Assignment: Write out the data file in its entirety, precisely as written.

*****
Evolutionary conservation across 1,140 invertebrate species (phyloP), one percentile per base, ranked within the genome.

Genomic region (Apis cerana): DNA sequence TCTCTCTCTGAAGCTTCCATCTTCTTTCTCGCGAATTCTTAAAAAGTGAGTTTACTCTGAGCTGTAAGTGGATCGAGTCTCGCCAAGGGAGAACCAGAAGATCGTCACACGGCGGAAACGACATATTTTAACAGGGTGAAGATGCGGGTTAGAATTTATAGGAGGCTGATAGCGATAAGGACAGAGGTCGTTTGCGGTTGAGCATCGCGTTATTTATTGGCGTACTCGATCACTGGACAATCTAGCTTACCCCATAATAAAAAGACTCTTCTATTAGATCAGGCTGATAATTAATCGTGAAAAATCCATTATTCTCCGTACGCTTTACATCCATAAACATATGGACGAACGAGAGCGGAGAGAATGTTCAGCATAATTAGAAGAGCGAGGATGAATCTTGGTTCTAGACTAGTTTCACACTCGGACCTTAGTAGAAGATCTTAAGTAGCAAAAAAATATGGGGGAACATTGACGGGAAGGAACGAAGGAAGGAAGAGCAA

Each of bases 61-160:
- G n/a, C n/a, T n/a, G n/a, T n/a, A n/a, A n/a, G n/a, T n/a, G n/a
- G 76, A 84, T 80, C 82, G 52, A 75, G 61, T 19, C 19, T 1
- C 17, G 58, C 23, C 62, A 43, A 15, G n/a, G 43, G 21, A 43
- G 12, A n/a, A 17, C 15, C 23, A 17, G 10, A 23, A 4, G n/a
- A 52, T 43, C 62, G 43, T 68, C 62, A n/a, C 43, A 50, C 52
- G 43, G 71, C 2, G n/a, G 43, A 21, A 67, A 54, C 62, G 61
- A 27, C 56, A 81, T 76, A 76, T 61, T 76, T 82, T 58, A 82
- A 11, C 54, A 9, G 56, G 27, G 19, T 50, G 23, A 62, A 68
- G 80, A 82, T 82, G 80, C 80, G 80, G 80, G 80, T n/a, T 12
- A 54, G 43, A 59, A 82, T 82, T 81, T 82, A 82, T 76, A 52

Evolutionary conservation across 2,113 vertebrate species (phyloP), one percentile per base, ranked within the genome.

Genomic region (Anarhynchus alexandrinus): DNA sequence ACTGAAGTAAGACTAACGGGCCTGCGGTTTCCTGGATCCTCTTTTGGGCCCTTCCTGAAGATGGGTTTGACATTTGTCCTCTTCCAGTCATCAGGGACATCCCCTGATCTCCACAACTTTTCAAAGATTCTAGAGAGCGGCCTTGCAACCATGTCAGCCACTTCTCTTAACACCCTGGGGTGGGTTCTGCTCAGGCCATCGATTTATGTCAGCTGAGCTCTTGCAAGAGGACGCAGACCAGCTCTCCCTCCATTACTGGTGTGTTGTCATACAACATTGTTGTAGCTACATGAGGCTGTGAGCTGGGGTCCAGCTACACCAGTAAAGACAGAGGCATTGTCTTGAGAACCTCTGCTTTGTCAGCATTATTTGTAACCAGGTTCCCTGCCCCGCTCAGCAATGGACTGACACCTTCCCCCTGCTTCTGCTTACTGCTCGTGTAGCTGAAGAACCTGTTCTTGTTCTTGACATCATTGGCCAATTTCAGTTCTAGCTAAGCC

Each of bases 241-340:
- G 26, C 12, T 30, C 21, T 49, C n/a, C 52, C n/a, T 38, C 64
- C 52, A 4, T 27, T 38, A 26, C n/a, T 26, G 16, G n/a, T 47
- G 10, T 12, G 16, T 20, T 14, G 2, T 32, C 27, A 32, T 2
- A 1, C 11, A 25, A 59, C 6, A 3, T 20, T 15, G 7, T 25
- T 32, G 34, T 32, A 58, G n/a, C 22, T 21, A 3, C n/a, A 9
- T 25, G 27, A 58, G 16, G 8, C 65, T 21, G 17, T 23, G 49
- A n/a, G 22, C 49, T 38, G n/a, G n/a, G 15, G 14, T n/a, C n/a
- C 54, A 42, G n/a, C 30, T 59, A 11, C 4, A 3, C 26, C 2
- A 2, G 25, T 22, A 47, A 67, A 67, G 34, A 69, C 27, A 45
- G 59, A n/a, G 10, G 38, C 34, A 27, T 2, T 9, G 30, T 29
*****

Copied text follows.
Evolutionary conservation across 1,140 invertebrate species (phyloP), one percentile per base, ranked within the genome.

Genomic region (Apis cerana): DNA sequence TCTCTCTCTGAAGCTTCCATCTTCTTTCTCGCGAATTCTTAAAAAGTGAGTTTACTCTGAGCTGTAAGTGGATCGAGTCTCGCCAAGGGAGAACCAGAAGATCGTCACACGGCGGAAACGACATATTTTAACAGGGTGAAGATGCGGGTTAGAATTTATAGGAGGCTGATAGCGATAAGGACAGAGGTCGTTTGCGGTTGAGCATCGCGTTATTTATTGGCGTACTCGATCACTGGACAATCTAGCTTACCCCATAATAAAAAGACTCTTCTATTAGATCAGGCTGATAATTAATCGTGAAAAATCCATTATTCTCCGTACGCTTTACATCCATAAACATATGGACGAACGAGAGCGGAGAGAATGTTCAGCATAATTAGAAGAGCGAGGATGAATCTTGGTTCTAGACTAGTTTCACACTCGGACCTTAGTAGAAGATCTTAAGTAGCAAAAAAATATGGGGGAACATTGACGGGAAGGAACGAAGGAAGGAAGAGCAA

Each of bases 61-160:
- G n/a, C n/a, T n/a, G n/a, T n/a, A n/a, A n/a, G n/a, T n/a, G n/a
- G 76, A 84, T 80, C 82, G 52, A 75, G 61, T 19, C 19, T 1
- C 17, G 58, C 23, C 62, A 43, A 15, G n/a, G 43, G 21, A 43
- G 12, A n/a, A 17, C 15, C 23, A 17, G 10, A 23, A 4, G n/a
- A 52, T 43, C 62, G 43, T 68, C 62, A n/a, C 43, A 50, C 52
- G 43, G 71, C 2, G n/a, G 43, A 21, A 67, A 54, C 62, G 61
- A 27, C 56, A 81, T 76, A 76, T 61, T 76, T 82, T 58, A 82
- A 11, C 54, A 9, G 56, G 27, G 19, T 50, G 23, A 62, A 68
- G 80, A 82, T 82, G 80, C 80, G 80, G 80, G 80, T n/a, T 12
- A 54, G 43, A 59, A 82, T 82, T 81, T 82, A 82, T 76, A 52

Evolutionary conservation across 2,113 vertebrate species (phyloP), one percentile per base, ranked within the genome.

Genomic region (Anarhynchus alexandrinus): DNA sequence ACTGAAGTAAGACTAACGGGCCTGCGGTTTCCTGGATCCTCTTTTGGGCCCTTCCTGAAGATGGGTTTGACATTTGTCCTCTTCCAGTCATCAGGGACATCCCCTGATCTCCACAACTTTTCAAAGATTCTAGAGAGCGGCCTTGCAACCATGTCAGCCACTTCTCTTAACACCCTGGGGTGGGTTCTGCTCAGGCCATCGATTTATGTCAGCTGAGCTCTTGCAAGAGGACGCAGACCAGCTCTCCCTCCATTACTGGTGTGTTGTCATACAACATTGTTGTAGCTACATGAGGCTGTGAGCTGGGGTCCAGCTACACCAGTAAAGACAGAGGCATTGTCTTGAGAACCTCTGCTTTGTCAGCATTATTTGTAACCAGGTTCCCTGCCCCGCTCAGCAATGGACTGACACCTTCCCCCTGCTTCTGCTTACTGCTCGTGTAGCTGAAGAACCTGTTCTTGTTCTTGACATCATTGGCCAATTTCAGTTCTAGCTAAGCC

Each of bases 241-340:
- G 26, C 12, T 30, C 21, T 49, C n/a, C 52, C n/a, T 38, C 64
- C 52, A 4, T 27, T 38, A 26, C n/a, T 26, G 16, G n/a, T 47
- G 10, T 12, G 16, T 20, T 14, G 2, T 32, C 27, A 32, T 2
- A 1, C 11, A 25, A 59, C 6, A 3, T 20, T 15, G 7, T 25
- T 32, G 34, T 32, A 58, G n/a, C 22, T 21, A 3, C n/a, A 9
- T 25, G 27, A 58, G 16, G 8, C 65, T 21, G 17, T 23, G 49
- A n/a, G 22, C 49, T 38, G n/a, G n/a, G 15, G 14, T n/a, C n/a
- C 54, A 42, G n/a, C 30, T 59, A 11, C 4, A 3, C 26, C 2
- A 2, G 25, T 22, A 47, A 67, A 67, G 34, A 69, C 27, A 45
- G 59, A n/a, G 10, G 38, C 34, A 27, T 2, T 9, G 30, T 29